Advertisement

Pflügers Archiv

, Volume 385, Issue 2, pp 147–153 | Cite as

Effects of a mild weight-lifting program on the progress of glucocorticoid-induced atrophy in rat hindlimb muscles

  • Phillip F. Gardiner
  • Bonnie Hibl
  • D. R. Simpson
  • Roland Roy
  • V. Reggie Edgerton
Heart, Circulation, Respiration and Blood; Environmental and Exercise Physiology

Abstracts

The effect of a mild weight-lifting program on the progress of glucocorticoid-induced atrophy was investigated. Groups of rats were either injected daily for 6 weeks with triamcinolone acetonide, 1 mg/kg (group S), subjected to a weight-lifting program 4 times per week (group T), or subjected to the injection and weight-lifting programs concurrently (group ST). The traningng program, besides decreasing the normal body weight gain of control (group C) rats, had no effects on gastrocnemius and soleus muscles. In group ST, the extent of gastrocnemius atrophy was less severe than in group S, and the mean areas of all fiber types were greater in similar proportion. Gastrocnemius muscles were also tetanically stronger (g, g/g body weight) in group ST than group S. The soleus muscles of groups ST and S were similar in all indices of size and strength, except for a significantly decreased fast-twitsch-oxidative-glycolytic (FOG) mean fiber area in the ST seleus muscles. The extent of fast-twitsch muscle atrophy resulting from chronic glucocorticoid treatment can be lessened by mild weight-lifting exercise. Differences in fiber area responses between soleus and gastrocnemius may reflect recruitment and/or metabolic differences of similar fiber types in the two muscles.

Key words

Atrophy Glucocorticoids Muscle overload Hypertrophy Exercise training 

Preview

Unable to display preview. Download preview PDF.

Unable to display preview. Download preview PDF.

References

  1. 1.
    Bullock, G., White, A., Worthington, J.: The effects of catabolic and anabolic steroids on amino acid incorporation by skeletal muscle ribosomes. Biochem. J.108, 417–424 (1968)Google Scholar
  2. 2.
    Bullock, G., Carter, E., Elliot, P., Peters, R., Simpson P., White, A.: Relative changes in the function of muscle ribosomes and mitochondria during the early phase of steroid-induced catabolism. Biochem. J.127, 881–892 (1972)Google Scholar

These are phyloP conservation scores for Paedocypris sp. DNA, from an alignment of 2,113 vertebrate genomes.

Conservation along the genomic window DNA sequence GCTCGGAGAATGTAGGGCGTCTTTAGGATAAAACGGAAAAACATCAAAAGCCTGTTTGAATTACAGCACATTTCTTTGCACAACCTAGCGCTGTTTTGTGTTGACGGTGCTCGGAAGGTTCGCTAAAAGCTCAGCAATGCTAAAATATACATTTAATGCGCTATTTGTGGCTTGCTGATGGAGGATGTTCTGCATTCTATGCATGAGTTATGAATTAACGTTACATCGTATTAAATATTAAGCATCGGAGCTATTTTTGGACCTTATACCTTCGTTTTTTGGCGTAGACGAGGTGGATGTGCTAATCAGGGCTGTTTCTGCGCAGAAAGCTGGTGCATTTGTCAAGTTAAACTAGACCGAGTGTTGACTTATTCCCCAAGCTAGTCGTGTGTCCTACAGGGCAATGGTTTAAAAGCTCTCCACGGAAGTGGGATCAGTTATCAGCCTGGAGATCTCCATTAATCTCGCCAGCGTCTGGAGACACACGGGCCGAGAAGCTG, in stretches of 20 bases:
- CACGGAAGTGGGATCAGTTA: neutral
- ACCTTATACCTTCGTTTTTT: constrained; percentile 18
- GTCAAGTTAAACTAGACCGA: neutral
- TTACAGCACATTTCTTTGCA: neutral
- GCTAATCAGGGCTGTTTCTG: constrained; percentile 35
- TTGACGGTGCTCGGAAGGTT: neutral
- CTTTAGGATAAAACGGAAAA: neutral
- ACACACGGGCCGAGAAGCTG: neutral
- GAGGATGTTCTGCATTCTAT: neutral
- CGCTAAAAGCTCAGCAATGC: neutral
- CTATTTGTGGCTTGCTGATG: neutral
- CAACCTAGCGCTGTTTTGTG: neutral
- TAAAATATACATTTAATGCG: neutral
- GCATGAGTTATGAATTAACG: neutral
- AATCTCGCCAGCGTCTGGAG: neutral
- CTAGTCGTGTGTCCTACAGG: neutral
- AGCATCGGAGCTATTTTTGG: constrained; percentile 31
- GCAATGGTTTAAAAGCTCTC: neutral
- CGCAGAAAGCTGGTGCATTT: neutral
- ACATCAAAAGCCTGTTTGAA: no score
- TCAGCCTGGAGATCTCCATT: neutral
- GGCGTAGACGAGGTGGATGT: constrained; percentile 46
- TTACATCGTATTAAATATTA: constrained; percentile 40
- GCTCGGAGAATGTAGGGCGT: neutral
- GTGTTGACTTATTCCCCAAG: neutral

3. 3.
    Edgerton, V. R.: Neuromuscular adaptation to power and endorance work. Can. J. Appl. Sport Sci.1, 49–58 (1976)Google Scholar
  4. 4.
    Edgerton, V. R., Barnard, R., Peter, J., Maier, A., Simpson, D.: Properties of immobilized hindlimb muscles in theGalago senegalensis. Exp. Neurol.46, 115–131 (1975)Google Scholar
  5. 5.
    Gardiner, P. F., Edgerton, V. R.: Contractile responses of rat fast and slow muscles to glucocorticoid treatment. Muscle and Nerve2, 274–281 (1979)Google Scholar
  6. 6.
    Gardiner, P. F., Botterman, B. R., Eldred, E., Simpson, D. R., Edgerton, V. R.: Metabolic and contractile changes in fast and slow muscles of the cat after glucocorticoid-induced atrophy. Exp. Neurol.62, 241–255 (1978)Google Scholar
  7. 7.
    Gardiner, P. F., Montanaro, G., Simpson, D. R., Edgerton, V. R.: Effects of glucocorticoid treatment and food restriction on rat hindlimb muscles. Am. J. Physiol. (in press, 1980)Google Scholar
  8. 8.
    Goldberg, A.: Work-induced growth of skeletal muscle in normal and hypophysectomized rats. Am. J. Physiol.213, 1193–1198 (1967)Google Scholar
  9. 9.
    Goldberg, A.: Protein synthesis during work-induced growth of skeletal muscle. J. Cell. Biol.36, 653–658 (1968)Google Scholar
  10. 10.
    Goldberg, A.: Protein turnover in skeletal muscle. I. Protein catabolism during work-induced hypertrophy and growth induced with growth hormone. J. Biol. Chem.244, 3217–3222 (1969)Google Scholar
  11. 11.
    Goldberg, A.: Protein turnover in skeletal muscle. II. Effects of denervation and cortisone on protein catabolism in skeletal muscle. J. biol. Chem.244, 3223–3229 (1969)Google Scholar
  12. 12.
    Goldberg, A., Goodman, H.: Relationship between cortisone and muscle work in determining muscle size. J. Physiol. (Lond.)200, 667–675 (1969)Google Scholar